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151.  See proposed BOX Rule 7600(b).

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152.  See CBOE Letters I & II, CTC Letters I & II, Group One Letter, Nasdaq Letters I & II, and NYSE Letter, supra notes 4 and 8.

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153.  See CBOE Letter I, supra note 4, at 2 n.2.

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154.  See CBOE Letter II, supra note 8, at 2.

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155.  See CTC Letter I, supra note 4, at 5. See also CTC Letter III, supra note 13, at 2.

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156.  See CTC Letter I, supra note 4, at 5.

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157.  See Notice of Amendment No. 2, supra note 11, at 23658. See also BOX Response Letter II, supra note 12, at 2.

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158.  See CBOE Letter I and CTC Letters I & II, supra notes 4 and 8.

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159.  See CTC Letter II, supra note 8, at 8.

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160.  See proposed BOX Rules 7580(e)(2), 7600(b), IM-7600-4. See also BOX Response Letter I, supra note 6, at 4.

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161.  See Notice of Amendment No. 2, supra note 11, at 23660.

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162.  See Nasdaq Letter I, supra note 4, at 2. See also Nasdaq Letter II, supra note 8, at 3-4.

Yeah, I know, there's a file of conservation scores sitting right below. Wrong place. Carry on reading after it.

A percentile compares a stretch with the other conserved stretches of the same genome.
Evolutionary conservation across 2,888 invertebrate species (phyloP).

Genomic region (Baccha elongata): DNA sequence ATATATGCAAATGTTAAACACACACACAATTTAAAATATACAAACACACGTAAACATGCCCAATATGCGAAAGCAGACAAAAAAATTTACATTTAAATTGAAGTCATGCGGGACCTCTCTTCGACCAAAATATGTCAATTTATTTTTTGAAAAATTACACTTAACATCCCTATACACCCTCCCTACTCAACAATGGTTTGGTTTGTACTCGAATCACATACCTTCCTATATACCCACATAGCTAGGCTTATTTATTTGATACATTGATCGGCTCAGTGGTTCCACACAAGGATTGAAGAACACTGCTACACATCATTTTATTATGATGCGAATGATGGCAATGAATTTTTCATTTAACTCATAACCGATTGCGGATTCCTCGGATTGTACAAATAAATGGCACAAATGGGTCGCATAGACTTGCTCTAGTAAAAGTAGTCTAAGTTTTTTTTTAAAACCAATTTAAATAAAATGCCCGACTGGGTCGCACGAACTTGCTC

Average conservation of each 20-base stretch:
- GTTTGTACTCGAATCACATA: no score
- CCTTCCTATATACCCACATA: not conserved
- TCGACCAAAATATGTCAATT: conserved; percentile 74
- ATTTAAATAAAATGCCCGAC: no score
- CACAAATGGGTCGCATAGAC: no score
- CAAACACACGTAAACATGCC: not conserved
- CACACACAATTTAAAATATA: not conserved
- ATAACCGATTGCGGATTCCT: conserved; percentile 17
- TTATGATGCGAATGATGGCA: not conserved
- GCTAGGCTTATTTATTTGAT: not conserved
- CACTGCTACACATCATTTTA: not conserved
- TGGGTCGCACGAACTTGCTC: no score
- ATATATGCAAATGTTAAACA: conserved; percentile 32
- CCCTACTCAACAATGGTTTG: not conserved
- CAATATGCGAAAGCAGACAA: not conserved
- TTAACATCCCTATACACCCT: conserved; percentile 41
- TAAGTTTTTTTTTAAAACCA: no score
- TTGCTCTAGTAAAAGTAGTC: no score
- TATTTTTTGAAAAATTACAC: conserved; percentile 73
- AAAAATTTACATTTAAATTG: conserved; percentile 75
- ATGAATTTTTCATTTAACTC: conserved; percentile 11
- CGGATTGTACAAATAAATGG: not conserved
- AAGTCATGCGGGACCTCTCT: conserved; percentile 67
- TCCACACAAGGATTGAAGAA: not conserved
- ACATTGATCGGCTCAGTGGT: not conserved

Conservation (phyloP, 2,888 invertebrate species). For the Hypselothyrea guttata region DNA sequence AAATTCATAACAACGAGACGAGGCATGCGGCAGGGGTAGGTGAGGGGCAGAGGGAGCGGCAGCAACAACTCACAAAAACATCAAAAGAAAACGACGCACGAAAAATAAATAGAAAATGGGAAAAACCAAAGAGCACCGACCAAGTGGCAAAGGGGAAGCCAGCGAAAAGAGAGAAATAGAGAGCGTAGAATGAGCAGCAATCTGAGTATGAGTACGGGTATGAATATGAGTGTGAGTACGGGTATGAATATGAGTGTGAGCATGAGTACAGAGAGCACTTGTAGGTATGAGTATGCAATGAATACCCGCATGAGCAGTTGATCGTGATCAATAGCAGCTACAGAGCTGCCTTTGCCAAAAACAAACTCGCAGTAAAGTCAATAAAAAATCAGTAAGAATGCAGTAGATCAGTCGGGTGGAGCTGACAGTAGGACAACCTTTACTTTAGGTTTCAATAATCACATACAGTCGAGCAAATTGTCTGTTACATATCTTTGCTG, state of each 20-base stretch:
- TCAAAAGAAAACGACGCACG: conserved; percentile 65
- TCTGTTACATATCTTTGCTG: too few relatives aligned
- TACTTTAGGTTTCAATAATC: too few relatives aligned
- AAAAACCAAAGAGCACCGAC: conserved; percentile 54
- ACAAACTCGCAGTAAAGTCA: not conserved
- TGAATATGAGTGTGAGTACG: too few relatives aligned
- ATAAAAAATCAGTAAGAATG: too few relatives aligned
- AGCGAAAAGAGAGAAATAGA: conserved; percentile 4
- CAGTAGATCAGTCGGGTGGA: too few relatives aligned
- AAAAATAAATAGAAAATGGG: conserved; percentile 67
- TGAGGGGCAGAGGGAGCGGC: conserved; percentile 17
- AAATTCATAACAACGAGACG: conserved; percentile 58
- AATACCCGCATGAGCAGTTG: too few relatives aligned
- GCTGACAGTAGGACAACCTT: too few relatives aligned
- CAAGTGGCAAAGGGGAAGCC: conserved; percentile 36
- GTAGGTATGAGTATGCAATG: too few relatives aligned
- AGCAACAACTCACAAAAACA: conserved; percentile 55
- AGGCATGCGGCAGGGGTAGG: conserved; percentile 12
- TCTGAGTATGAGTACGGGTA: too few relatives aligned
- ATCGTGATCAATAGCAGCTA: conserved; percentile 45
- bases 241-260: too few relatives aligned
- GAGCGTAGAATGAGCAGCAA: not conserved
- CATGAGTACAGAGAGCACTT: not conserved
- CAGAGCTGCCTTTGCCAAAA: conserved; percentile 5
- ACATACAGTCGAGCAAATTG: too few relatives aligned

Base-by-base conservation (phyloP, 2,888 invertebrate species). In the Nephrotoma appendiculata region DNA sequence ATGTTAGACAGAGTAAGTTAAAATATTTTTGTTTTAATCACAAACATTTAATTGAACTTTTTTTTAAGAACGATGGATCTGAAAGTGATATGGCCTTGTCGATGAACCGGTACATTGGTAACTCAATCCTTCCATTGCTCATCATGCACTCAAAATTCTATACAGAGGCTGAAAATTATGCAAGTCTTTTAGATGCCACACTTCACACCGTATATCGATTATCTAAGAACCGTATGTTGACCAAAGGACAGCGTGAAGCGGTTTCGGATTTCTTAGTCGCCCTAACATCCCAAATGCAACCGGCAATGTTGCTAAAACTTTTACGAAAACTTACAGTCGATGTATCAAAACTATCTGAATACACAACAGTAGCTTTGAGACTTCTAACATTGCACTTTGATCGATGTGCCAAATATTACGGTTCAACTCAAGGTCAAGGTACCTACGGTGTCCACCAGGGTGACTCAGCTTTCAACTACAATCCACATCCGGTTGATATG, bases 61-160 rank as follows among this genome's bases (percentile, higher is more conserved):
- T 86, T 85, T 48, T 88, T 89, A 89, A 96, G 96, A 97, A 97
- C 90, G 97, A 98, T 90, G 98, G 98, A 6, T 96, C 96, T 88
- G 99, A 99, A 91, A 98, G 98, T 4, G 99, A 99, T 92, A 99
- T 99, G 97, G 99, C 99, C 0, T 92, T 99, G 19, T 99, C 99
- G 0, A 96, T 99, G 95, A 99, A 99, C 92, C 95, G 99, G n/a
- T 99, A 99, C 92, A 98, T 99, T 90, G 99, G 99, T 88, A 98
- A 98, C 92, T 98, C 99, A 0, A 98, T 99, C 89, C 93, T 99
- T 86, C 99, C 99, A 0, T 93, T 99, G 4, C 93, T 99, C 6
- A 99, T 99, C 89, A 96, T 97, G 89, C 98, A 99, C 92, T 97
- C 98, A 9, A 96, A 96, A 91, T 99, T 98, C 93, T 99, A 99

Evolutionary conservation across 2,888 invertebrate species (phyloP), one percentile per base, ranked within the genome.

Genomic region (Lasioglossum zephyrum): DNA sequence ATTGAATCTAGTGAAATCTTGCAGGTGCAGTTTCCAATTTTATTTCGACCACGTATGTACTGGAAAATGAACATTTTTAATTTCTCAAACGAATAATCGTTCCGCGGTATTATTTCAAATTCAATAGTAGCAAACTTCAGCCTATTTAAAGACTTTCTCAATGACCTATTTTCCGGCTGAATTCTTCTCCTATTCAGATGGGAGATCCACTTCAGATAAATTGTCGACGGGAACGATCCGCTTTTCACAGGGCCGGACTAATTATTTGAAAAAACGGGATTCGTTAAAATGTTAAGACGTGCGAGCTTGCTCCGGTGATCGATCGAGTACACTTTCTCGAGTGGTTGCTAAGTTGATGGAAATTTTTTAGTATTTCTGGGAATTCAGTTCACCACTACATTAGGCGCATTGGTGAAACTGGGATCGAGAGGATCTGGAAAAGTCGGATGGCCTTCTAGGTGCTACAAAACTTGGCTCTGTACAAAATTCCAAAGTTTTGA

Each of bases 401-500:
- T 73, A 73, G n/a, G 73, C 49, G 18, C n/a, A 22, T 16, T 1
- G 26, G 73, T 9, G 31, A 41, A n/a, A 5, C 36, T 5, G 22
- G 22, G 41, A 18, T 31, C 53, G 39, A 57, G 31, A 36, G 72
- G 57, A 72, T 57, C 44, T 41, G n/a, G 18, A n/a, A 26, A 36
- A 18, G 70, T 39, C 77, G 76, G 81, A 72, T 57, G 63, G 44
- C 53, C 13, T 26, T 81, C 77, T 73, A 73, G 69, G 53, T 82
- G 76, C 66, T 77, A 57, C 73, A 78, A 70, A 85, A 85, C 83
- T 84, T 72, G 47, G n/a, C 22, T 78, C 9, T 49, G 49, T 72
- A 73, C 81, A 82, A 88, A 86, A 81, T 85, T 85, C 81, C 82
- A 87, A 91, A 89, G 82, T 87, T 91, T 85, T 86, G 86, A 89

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163.  See Nasdaq Letter I, supra note 4, at 2.

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164.  See id.

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165.  See id. at 3.

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166.  See BOX Response Letter I, supra note 6, at 1-2. See also BOX Response Letter II, supra note 12, at 3 (stating that since the execution does not occur until the order is processed by the Trading Host, the system will enforce compliance with trade-through, priority, and other rules).

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167.  See BOX Response Letter II, supra note 12, at 3.

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168.  See BOX Response Letter I, supra note 6, at 2.

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169.  See id.

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170.  See Nasdaq Letter III, supra note 13, at 1-2.

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171.  See id.

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172.  See BOX Response Letter III, supra note 14, at 2.

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173.  See id.

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174.  See id.

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175.  See Notice of Amendment No. 2, supra note 11, at 23661.

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176.  See proposed BOX Rule 7580(e)(1).

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177.  See proposed BOX Rule 100(b)(2).

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178.  See proposed BOX Rule 7600.

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179.  The Commission notes that the proposed rule change does not permit trades to occur on the Trading Floor if there is a malfunction with the Trading Host or related Trading Floor systems such as the BOG. See proposed BOX Rule 7580(e)(1).

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180.  See CBOE Letter II, CTC Letters I, II, & III, and NYSE Letter, supra notes 4, 8 and 13.

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181.  See CTC Letter I, supra note 4, at 7. See also CTC Letter III, note 13, at 3.